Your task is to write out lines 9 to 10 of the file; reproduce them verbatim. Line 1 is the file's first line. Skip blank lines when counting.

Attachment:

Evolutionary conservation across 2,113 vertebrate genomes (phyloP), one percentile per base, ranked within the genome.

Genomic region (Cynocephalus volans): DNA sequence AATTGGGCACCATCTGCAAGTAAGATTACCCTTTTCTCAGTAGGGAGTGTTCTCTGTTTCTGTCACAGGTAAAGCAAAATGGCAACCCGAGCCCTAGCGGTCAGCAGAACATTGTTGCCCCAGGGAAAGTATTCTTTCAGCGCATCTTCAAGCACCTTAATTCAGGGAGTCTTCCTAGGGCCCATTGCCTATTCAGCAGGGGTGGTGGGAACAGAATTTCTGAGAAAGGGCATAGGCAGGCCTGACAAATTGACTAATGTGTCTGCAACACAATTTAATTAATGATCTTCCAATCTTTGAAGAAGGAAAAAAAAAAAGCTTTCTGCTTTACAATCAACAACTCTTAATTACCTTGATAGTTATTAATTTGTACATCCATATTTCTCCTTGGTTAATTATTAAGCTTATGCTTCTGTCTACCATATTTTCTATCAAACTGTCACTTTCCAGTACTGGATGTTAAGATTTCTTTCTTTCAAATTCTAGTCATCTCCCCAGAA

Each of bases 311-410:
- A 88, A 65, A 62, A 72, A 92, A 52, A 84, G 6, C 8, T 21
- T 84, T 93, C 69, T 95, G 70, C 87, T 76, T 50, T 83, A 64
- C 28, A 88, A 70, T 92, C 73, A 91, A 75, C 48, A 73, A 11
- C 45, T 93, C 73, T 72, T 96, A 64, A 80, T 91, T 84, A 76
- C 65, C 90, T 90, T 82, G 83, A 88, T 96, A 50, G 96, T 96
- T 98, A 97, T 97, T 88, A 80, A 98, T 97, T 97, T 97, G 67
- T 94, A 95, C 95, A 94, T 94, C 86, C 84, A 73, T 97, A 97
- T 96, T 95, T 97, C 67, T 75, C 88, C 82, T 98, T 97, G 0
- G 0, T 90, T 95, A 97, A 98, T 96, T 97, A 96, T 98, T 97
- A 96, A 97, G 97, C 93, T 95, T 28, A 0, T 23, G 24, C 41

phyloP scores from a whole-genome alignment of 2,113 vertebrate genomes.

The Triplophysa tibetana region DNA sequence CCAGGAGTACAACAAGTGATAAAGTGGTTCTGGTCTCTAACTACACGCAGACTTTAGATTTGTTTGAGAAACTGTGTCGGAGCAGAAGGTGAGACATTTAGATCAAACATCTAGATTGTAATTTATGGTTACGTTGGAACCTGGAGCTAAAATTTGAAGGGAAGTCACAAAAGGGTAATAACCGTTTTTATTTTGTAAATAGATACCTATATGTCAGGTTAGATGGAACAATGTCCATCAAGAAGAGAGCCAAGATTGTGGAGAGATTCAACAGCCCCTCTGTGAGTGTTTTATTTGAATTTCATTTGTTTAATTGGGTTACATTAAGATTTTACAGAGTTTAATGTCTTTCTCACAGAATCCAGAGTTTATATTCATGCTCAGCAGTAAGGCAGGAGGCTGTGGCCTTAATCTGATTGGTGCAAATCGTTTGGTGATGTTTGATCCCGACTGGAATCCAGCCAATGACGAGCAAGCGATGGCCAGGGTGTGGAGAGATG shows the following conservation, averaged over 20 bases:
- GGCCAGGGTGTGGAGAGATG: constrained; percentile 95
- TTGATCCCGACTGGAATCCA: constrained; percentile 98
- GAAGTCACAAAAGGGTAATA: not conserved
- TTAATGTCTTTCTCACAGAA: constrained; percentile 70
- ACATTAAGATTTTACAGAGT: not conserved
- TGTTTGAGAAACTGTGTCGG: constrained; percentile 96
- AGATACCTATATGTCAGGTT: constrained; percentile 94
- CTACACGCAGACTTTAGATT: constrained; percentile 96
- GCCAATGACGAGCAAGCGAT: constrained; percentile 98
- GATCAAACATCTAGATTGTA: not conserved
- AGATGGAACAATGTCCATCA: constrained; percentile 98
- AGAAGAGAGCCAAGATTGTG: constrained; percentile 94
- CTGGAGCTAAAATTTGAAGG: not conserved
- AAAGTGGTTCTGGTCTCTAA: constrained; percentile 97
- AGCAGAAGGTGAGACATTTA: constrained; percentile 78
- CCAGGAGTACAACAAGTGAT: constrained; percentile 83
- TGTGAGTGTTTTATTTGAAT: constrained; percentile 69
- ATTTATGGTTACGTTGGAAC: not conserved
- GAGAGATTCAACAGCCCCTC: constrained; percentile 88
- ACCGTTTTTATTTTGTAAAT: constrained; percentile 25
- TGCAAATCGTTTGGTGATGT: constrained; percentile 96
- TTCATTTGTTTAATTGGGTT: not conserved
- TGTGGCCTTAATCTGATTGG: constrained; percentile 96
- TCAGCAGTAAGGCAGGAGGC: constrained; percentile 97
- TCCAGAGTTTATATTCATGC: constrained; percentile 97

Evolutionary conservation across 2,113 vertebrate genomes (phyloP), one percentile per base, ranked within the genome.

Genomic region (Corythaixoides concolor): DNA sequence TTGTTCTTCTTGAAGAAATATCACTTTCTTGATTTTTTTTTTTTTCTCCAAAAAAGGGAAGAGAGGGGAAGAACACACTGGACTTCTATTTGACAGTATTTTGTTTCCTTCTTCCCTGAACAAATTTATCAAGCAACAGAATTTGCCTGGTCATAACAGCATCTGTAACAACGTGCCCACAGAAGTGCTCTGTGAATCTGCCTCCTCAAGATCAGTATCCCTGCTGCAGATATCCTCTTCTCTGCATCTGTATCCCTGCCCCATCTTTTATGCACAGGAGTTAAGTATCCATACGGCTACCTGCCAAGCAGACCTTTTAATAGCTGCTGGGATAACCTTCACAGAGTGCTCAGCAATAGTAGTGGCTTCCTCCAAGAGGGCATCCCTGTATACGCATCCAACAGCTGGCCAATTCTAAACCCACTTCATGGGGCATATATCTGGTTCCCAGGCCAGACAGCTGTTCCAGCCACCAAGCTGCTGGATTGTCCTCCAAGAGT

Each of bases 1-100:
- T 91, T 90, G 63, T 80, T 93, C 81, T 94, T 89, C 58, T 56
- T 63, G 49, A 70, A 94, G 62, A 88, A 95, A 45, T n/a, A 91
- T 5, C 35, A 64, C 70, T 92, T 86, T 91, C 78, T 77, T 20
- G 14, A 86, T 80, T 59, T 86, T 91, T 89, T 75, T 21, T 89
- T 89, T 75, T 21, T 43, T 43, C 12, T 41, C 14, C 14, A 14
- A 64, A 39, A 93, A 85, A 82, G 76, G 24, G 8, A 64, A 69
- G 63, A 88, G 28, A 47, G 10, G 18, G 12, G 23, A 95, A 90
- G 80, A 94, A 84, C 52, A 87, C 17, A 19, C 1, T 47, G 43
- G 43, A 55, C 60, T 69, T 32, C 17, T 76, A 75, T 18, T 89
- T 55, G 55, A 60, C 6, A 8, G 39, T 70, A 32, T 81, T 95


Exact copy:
- T 98, A 97, T 97, T 88, A 80, A 98, T 97, T 97, T 97, G 67
- T 94, A 95, C 95, A 94, T 94, C 86, C 84, A 73, T 97, A 97